The thing is, I’ve always wanted to bridge the gap between something being a tool and something that you’d listen to at home. It’s near enough impossible, but I think I’m getting closer. Now I’m more interested in the ‘tool’ aspect of it. Before, when I made dancefloor tunes, my whole thing was, ‘I don’t care if you can’t mix it, I want to be able to listen to it at home’ – now I’m paying a lot more attention to whether my tracks can be picked up by DJs, and whether I can play them out myself. But I always want to make music that can be played in both environments. So now you’re getting more into it have you also found yourself listening more to other people’s music to include in your set?
Yeah, that’s basically down to us bringing back my label Magicwire. In the last year we bought a guy Sami on board and he’s been working at it non-stop. The whole things growing and growing; we bought three things out this year, and that was after a three year gap of putting out nothing. We’re really on it – the music I’m hearing from seeking out new artists is really inspiring me, it’s taking me in this much more dancefloor based direction.Was there a particular track that inspired you to bring back Magicwire?
We’d always wanted to bring it back, but I’d been too busy with touring and releasing albums. Then when I was touring America I heard some tracks by this guy called Lance Neptune. I met up with him and really liked his music, we decided to put that out, and from there Sami came on-board. R&S decided to back us, so we’re a sub-label of them now, which has left me and my manager Sean, who I started the label with, to just get on with the fun part of finding great music to put out - which is house music, there’s really a lot of good house music that I want to put out there.What was it about the Lance Neptune track particularly that made you decide to kick the label off again?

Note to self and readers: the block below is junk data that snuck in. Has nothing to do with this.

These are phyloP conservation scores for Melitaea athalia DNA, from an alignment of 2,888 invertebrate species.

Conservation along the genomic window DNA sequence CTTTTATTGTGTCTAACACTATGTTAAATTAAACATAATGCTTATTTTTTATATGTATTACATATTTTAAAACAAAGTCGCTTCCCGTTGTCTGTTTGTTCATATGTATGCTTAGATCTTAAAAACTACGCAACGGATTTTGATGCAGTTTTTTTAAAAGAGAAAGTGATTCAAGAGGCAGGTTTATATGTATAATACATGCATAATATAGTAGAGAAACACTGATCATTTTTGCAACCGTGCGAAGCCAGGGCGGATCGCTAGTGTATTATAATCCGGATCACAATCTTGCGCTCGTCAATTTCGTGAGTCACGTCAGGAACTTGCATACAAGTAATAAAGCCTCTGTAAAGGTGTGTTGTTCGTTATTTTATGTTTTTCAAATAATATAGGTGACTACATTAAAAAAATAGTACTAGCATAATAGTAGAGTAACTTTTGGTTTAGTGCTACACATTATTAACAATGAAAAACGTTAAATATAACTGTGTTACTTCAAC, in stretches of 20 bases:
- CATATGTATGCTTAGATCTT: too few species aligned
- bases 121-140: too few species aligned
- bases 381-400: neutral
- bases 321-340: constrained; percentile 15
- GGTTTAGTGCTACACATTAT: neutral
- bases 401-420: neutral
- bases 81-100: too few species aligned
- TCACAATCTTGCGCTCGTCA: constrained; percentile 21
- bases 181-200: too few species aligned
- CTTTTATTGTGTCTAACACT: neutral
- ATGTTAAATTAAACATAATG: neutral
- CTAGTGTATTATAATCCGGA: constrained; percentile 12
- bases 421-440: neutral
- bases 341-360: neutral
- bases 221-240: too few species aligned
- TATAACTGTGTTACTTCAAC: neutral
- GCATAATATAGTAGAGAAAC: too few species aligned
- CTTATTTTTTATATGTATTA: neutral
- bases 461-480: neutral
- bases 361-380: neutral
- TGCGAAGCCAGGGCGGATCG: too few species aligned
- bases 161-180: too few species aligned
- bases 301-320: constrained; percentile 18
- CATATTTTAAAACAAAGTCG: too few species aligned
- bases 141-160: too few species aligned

Well to be honest that’s the least dancefloor out of all of the new things we’ve released. He was just a dude who could write melodies really well, and melodies are always my thing. Since then we’ve discovered all this really beautiful house music, tracks that are full of amazing chords and melodies but that still work in a club. I think a light came on with me then and I’ve just been buying more and more of it – and even making more and more of it. Are there any DJs you particularly admire?
Well, I don’t pay too much attention to what other DJs are doing, in the same way I never paid too much attention to what other producers were doing Hence the name Lone?
Yeah, that’s the most obvious explanation for my name. That’s why I took it really. So you never had a dancefloor epiphany when you were younger?
When I was really, really young the first music I was listening to was rave tapes, and I remember hearing mixes by people like Grooverider, or early hardcore tapes, and just loving how thrown together and chaotic they were. But I’ve never been a total geek about certain DJs, I guess I was always more of a geek about producers.When you first started the hardcore elements to your sound were so apparent – and there were the breakbeats there in tracks like Pineapple Crush. Now breakbeats are flavour of the month again, do you feel like moving on?